Good Eaters: Why a Cat’s Big Appetite Can Mean a Big Problem

Good To Know

Products You May Like

VET APPROVED

Dr. Lauren Demos (DVM) Photo

The information is current and up-to-date in accordance with the latest veterinarian research.


Learn more »

Hi, I’m Dr. Lauren! Read my introduction to learn more about me and my two adventurous cats, Pancake and Tiller.

Pancake may be the queen of eating, but that’s generally always been the case. Cheese, roast chicken, dry food, treats, wet food, you name it. She’s not as bad as some cats I’ve met in my years of feline veterinary work- such as those who steal entire cucumbers or chow loaves of bread from the counter. I’ve even written about one of my favorites in a prior article, who was known to literally cat burgle the neighborhood, stealing bags of instant rice or even slices of pizza from the neighbors (much to the dismay of the husband that got the blame for losing the rice!)

However, be warned that being a good eater, or having a hearty appetite in a cat, isn’t always a normal thing. Let me explain.

Grazers vs Scarfers

Cats often seem to have developed eating preferences early in life. I tend to see two main types: grazers, and scarfers. Grazers are those that will pick at a bowl of food throughout the day; scarfers are the Pancakes- happy to eat any and everything you offer (and to steal it even when you don’t!).

Normally, these appetites don’t tend to change much throughout their life. A grazer doesn’t generally become a scarfer, and vice versa. And this is a key piece of information for any cat owner to know.


Pancake is always a big eater, though her faster sister Tiller (right) sometimes wins out.
Pancake is always a big eater, though her faster sister Tiller (right) sometimes wins out.

Changes In Your Cat’s Appetite

One of the most frequent questions I ask when taking histories from clients, is how their cat’s appetite is. This is even more important in older cats. I want them to characterize the appetite, and often try to go into detail on the specifics. In turn, I expect people to respond with: it’s good, and maybe share some of the current eating habits of their cat. When they eat, how much, have they been eating the same food for a long time, etc.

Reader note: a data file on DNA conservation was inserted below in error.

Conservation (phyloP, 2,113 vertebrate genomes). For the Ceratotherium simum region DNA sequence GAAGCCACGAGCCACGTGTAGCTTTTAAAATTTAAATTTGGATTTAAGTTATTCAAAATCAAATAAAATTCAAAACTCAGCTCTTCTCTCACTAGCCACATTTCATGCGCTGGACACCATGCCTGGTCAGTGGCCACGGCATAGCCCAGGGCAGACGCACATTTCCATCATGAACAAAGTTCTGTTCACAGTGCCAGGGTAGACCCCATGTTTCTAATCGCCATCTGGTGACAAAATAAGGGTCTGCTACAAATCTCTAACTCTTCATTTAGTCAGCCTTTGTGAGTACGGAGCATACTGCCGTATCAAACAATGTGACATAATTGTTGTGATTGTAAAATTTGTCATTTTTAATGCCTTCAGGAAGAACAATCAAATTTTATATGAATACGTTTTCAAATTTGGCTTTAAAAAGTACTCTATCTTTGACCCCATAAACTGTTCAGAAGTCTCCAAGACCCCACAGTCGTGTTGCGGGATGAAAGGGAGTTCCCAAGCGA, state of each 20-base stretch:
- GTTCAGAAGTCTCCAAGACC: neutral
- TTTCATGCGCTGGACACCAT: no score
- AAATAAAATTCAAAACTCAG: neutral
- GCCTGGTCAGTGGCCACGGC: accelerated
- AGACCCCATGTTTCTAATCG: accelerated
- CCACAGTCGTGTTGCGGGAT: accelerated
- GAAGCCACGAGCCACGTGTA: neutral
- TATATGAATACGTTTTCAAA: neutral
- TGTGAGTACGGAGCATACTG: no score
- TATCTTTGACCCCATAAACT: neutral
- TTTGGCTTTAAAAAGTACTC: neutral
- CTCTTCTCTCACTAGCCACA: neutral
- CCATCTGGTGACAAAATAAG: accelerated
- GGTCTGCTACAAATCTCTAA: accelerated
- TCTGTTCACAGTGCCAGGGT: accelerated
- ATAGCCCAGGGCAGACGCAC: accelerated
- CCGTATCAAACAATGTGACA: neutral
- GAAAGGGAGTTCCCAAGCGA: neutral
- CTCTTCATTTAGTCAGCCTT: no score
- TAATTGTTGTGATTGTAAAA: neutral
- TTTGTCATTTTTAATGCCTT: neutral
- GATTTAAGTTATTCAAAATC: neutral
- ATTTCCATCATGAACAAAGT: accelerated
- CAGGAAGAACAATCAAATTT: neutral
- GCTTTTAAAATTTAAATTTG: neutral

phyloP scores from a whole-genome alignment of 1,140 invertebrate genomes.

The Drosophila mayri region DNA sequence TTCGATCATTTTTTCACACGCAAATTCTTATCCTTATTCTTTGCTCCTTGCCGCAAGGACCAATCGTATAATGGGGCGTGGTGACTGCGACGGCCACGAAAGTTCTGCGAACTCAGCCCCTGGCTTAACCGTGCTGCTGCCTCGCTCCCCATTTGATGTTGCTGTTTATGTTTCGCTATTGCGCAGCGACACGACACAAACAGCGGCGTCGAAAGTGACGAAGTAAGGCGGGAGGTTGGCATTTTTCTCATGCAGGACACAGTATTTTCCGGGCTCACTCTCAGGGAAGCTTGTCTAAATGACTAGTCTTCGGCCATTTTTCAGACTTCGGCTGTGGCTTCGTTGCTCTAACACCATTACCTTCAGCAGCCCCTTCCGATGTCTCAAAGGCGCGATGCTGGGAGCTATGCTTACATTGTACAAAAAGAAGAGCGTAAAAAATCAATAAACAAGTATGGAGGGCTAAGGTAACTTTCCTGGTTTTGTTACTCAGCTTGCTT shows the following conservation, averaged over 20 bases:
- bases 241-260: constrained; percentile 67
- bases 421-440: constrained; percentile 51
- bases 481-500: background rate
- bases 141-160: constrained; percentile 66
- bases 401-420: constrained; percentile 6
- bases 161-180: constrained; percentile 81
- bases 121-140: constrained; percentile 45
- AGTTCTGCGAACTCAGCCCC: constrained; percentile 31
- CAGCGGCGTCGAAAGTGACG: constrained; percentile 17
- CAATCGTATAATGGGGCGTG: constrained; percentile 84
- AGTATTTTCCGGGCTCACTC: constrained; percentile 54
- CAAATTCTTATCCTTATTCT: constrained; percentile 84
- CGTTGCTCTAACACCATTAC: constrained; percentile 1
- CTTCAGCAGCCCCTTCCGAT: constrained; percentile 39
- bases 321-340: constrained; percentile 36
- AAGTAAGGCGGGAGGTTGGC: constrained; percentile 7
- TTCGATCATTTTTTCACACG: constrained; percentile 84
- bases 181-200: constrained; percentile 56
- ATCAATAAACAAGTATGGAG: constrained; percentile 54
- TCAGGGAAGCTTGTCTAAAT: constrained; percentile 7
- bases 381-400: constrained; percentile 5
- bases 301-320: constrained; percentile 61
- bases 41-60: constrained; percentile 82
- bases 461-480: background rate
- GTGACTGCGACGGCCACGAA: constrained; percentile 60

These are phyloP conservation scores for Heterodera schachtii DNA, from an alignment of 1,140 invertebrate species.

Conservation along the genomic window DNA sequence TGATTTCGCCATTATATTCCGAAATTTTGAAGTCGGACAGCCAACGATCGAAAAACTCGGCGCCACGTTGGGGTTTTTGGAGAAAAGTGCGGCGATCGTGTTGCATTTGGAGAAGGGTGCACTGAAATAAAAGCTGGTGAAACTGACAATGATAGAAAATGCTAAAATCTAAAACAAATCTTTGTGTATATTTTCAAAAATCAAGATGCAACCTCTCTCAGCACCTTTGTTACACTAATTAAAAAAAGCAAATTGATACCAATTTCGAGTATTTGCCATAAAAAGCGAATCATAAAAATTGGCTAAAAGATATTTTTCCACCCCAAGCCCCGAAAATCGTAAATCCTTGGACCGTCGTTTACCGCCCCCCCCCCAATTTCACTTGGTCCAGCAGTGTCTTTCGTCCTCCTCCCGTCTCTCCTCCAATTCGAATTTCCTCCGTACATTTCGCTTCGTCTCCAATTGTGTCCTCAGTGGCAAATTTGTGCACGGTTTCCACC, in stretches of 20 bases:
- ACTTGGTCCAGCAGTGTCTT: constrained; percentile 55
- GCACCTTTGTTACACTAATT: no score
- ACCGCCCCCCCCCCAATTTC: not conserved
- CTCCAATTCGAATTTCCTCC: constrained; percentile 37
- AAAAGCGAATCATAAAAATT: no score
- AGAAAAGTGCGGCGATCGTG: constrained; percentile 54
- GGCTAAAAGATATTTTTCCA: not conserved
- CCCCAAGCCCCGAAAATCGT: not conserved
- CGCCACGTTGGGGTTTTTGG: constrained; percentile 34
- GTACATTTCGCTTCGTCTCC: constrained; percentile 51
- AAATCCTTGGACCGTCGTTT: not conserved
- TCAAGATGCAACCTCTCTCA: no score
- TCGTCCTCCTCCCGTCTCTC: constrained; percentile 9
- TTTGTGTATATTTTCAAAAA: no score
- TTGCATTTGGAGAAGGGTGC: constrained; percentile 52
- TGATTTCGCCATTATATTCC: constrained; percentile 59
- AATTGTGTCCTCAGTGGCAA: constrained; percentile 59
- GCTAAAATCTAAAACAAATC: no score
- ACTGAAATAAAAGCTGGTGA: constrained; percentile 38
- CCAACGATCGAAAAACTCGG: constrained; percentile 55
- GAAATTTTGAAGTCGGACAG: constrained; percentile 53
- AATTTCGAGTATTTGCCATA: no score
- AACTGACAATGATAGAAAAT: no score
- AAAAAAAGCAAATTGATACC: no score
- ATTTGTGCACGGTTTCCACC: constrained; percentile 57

What really piques my interest, however, is when an owner says something like, “He’s a great eater! There’s nothing wrong with him! Yesterday, he tried to steal the food off my plate, and that was after two extra cans of food for dinner the night before!”

You see, many diseases in cats can lead to changes in a cat’s appetite. However, what many people don’t know is that disease can cause both a decrease, or an increase in a cat’s appetite. Instead, most people tend to think of disease only leading to a drop in appetite, and poor eating, or becoming very picky about food.

Conversely, various diseases can also lead to the false observation that a cat has a good appetite, or is eating really well. In these instances, the disease is driving the appearance of a good appetite, but in reality, it can be extremely unhealthy for the cat.

Conditions That May Cause Increased Appetite in Cats

Examples of diseases that can cause increased appetites in cats:

Conditions That Can Cause Increased Appetite:

Pancake enjoying kibble
Eating normally is a good sign.

What To Do If Your Cat’s Appetite Suddenly Increases

If you do see an increased appetite in a cat, the steps to take include the following:

  • Contact your vet, and schedule an appointment. Beforehand, try to document the brand and flavors of foods that your cat is eating, as well as the amount that they eat on any given day. Include treats, as well, in this assessment.
  • If you have an accurate scale at home (e.g., a human baby scale), consider weighing your cat, and comparing this to their prior weights. This can help indicate if weight loss is present, as many diseases that cause polyphagia (increased appetite) also cause weight loss. If your cat has lost a significant amount of weight, this can add urgency to how quickly you want your cat to be seen.

In the end, it’s always desirable for your cat to have a healthy appetite, but don’t rely on a suddenly great appetite to equate to a necessarily healthy one. Pancake would concur, but I’m pretty sure she’s either eating her fourth meal of the day, or sleeping it off!

Products You May Like

Articles You May Like

Would you Like to Publish a Cat Story? We Need You! ;)
Where Did Smurf Cat Come From? Explaining the Internet Meme
The Black-crowned Night-Heron’s Unlikely Refuge
July 14th is World Chimpanzee Day
Man Bites Snake to Death After It Attacked Him

Leave a Reply

Your email address will not be published. Required fields are marked *

This site uses Akismet to reduce spam. Learn how your comment data is processed.